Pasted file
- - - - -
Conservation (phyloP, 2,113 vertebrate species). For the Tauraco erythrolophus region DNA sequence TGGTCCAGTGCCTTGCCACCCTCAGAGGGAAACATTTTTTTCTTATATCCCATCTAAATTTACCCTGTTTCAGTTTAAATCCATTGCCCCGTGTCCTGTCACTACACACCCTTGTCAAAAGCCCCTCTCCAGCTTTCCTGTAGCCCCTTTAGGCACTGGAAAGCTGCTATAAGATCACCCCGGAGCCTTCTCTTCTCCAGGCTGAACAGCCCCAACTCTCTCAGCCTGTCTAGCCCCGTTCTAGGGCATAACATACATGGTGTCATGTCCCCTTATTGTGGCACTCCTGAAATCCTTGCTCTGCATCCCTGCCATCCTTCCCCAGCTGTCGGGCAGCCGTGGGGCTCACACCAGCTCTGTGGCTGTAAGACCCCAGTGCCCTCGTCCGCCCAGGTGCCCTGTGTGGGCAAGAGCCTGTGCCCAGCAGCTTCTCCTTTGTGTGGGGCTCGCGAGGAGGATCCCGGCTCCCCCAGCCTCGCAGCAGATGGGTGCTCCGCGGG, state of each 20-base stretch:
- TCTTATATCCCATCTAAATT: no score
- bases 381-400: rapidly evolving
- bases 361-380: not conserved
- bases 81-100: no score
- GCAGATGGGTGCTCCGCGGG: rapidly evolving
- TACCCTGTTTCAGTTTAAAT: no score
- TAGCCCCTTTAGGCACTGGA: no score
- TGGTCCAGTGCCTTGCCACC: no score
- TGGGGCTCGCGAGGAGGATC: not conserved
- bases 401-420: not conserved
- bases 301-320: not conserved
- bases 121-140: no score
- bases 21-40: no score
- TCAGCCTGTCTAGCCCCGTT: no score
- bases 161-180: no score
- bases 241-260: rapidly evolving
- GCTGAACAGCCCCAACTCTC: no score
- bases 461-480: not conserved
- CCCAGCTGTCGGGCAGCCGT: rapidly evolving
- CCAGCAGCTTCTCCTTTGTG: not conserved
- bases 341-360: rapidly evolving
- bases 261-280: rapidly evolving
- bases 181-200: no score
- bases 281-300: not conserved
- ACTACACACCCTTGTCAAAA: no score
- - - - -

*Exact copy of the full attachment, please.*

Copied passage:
Conservation (phyloP, 2,113 vertebrate species). For the Tauraco erythrolophus region DNA sequence TGGTCCAGTGCCTTGCCACCCTCAGAGGGAAACATTTTTTTCTTATATCCCATCTAAATTTACCCTGTTTCAGTTTAAATCCATTGCCCCGTGTCCTGTCACTACACACCCTTGTCAAAAGCCCCTCTCCAGCTTTCCTGTAGCCCCTTTAGGCACTGGAAAGCTGCTATAAGATCACCCCGGAGCCTTCTCTTCTCCAGGCTGAACAGCCCCAACTCTCTCAGCCTGTCTAGCCCCGTTCTAGGGCATAACATACATGGTGTCATGTCCCCTTATTGTGGCACTCCTGAAATCCTTGCTCTGCATCCCTGCCATCCTTCCCCAGCTGTCGGGCAGCCGTGGGGCTCACACCAGCTCTGTGGCTGTAAGACCCCAGTGCCCTCGTCCGCCCAGGTGCCCTGTGTGGGCAAGAGCCTGTGCCCAGCAGCTTCTCCTTTGTGTGGGGCTCGCGAGGAGGATCCCGGCTCCCCCAGCCTCGCAGCAGATGGGTGCTCCGCGGG, state of each 20-base stretch:
- TCTTATATCCCATCTAAATT: no score
- bases 381-400: rapidly evolving
- bases 361-380: not conserved
- bases 81-100: no score
- GCAGATGGGTGCTCCGCGGG: rapidly evolving
- TACCCTGTTTCAGTTTAAAT: no score
- TAGCCCCTTTAGGCACTGGA: no score
- TGGTCCAGTGCCTTGCCACC: no score
- TGGGGCTCGCGAGGAGGATC: not conserved
- bases 401-420: not conserved
- bases 301-320: not conserved
- bases 121-140: no score
- bases 21-40: no score
- TCAGCCTGTCTAGCCCCGTT: no score
- bases 161-180: no score
- bases 241-260: rapidly evolving
- GCTGAACAGCCCCAACTCTC: no score
- bases 461-480: not conserved
- CCCAGCTGTCGGGCAGCCGT: rapidly evolving
- CCAGCAGCTTCTCCTTTGTG: not conserved
- bases 341-360: rapidly evolving
- bases 261-280: rapidly evolving
- bases 181-200: no score
- bases 281-300: not conserved
- ACTACACACCCTTGTCAAAA: no score